Publication: Monitor Volume: 5 Issue: 91

The alternative presidential balloting staged by the Belarusan opposition, set for May 6-16, is said to be unfolding in a promising manner, despite some spokes thrown in its wheels by none other than candidate Zyanon Paznyak. The Popular Front leader–whose party is one of several making up the opposition–competes with former Prime Minister Mikhail Chyhir in the race. The winner will probably become the official standard bearer of the allied opposition against presidential incumbent Alyaksandr Lukashenka. Paznyak has lived abroad as a political emigre since 1996; Chyhir was jailed by the authorities in Minsk last month and remains in prison.

In a special statement to the people of Belarus, Paznyak has urged voters to refrain from taking part in the opposition’s election in advance of May 16. Paznyak accuses the opposition’s Central Electoral Commission (CEC) of having violated the electoral law by scheduling the ballot collection over a ten-day period, rather than confining it to the declared election date of May 16. Describing that procedure as an “adventure” launched by CEC Chairman Viktar Hanchar, Paznyak insists that voting take place on May 16 only. In another message, Paznyak has accused Chyhir of pro-Russian leanings. According to Paznyak, Moscow is interested in setting up a pro-Russian opposition to Lukashenka and play off one against the other.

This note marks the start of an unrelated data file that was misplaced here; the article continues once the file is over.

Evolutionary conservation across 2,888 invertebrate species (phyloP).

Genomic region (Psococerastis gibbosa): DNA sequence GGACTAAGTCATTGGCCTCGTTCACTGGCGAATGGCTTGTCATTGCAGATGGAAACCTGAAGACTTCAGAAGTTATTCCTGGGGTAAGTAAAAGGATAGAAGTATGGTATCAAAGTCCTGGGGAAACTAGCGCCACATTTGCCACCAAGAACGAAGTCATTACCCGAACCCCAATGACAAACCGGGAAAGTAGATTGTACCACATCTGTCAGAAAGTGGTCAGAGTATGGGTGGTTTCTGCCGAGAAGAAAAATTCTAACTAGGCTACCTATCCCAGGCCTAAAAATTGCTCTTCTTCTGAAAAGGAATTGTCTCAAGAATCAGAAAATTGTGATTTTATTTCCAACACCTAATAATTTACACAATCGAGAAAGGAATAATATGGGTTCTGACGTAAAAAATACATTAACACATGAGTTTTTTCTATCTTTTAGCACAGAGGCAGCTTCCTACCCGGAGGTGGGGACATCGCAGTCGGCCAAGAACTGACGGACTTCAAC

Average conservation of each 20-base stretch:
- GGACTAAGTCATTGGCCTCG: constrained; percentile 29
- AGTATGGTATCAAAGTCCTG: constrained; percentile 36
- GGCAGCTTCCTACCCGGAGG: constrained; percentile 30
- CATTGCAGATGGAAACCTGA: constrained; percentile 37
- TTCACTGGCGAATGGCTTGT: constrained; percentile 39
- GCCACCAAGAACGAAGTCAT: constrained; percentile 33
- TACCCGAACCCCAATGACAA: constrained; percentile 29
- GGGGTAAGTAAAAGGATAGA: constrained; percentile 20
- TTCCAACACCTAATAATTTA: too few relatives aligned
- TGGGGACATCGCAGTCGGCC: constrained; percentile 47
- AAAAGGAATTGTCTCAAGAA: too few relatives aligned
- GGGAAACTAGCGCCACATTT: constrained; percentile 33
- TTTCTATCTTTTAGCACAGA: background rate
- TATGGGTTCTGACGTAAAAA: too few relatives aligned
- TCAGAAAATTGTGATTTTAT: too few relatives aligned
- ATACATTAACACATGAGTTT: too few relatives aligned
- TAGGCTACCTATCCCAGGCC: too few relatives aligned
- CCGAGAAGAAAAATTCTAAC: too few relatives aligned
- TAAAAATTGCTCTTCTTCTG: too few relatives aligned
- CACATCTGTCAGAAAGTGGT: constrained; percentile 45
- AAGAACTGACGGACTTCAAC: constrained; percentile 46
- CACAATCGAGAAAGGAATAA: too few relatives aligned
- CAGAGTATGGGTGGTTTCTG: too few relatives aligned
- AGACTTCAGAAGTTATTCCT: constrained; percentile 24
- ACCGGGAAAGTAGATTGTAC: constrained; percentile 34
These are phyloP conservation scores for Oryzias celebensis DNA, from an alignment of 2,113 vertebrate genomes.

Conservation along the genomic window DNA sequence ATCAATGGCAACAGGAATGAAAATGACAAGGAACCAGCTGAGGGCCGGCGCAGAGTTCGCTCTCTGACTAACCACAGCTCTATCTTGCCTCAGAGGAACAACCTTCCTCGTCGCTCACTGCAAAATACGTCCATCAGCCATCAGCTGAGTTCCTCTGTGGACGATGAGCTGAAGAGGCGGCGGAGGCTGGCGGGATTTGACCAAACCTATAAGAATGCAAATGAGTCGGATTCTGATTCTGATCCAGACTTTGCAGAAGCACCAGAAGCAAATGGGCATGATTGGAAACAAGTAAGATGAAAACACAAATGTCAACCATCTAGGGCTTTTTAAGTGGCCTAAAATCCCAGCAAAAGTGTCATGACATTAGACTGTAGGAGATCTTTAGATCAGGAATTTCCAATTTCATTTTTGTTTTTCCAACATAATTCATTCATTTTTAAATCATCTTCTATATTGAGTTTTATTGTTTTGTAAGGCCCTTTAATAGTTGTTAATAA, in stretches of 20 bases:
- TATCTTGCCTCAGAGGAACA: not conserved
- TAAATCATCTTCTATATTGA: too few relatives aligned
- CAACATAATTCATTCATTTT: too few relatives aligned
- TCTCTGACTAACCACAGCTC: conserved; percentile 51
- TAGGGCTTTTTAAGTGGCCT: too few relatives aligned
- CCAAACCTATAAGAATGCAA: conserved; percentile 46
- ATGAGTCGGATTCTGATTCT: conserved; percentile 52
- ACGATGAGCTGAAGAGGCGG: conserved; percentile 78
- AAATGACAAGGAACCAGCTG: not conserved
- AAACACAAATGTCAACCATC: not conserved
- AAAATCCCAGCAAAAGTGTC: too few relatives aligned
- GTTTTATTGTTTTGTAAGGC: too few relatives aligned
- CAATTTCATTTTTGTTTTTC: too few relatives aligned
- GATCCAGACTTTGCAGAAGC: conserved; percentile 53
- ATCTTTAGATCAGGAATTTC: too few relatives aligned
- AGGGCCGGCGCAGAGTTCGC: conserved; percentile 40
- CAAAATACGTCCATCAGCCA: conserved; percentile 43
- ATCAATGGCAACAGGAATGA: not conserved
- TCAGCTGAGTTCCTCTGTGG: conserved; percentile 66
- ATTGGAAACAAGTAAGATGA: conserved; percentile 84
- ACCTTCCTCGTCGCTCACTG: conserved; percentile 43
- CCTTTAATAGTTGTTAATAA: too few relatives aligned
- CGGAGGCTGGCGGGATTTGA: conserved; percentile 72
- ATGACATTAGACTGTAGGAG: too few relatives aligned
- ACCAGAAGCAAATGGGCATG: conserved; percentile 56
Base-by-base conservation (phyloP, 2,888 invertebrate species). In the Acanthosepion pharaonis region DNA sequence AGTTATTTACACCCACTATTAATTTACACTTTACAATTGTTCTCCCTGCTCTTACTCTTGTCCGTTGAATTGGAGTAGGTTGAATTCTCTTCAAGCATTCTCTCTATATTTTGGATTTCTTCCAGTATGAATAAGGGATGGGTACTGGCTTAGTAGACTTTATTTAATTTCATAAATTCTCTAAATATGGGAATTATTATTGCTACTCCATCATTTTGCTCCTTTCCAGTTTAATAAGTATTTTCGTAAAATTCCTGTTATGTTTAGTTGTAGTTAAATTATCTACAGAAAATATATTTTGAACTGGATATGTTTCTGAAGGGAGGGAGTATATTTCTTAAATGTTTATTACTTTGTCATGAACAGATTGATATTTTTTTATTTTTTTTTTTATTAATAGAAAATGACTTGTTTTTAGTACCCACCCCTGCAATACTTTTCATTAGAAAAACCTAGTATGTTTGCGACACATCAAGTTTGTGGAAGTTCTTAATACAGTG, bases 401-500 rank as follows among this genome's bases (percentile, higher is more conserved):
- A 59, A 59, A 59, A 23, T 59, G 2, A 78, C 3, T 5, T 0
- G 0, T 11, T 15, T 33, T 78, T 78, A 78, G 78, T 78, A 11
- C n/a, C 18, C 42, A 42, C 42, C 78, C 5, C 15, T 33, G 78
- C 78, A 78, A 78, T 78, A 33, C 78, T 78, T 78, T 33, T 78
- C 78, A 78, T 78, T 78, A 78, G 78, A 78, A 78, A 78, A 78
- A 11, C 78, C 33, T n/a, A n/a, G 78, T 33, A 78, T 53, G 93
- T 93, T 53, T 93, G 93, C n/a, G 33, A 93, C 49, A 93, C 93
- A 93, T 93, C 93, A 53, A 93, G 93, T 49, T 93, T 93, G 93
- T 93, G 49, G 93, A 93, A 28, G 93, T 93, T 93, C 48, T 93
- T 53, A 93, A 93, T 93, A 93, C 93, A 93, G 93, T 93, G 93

Meanwhile, the Rada of the Belarusan National Republic, based in North America as the legal successor of the independent state proclaimed in 1918, is urging the people of Belarus–in the highest possible numbers–to turn out and vote in the alternative election (Belapan, May 7-8; see the Monitor, March 30-31, May 10).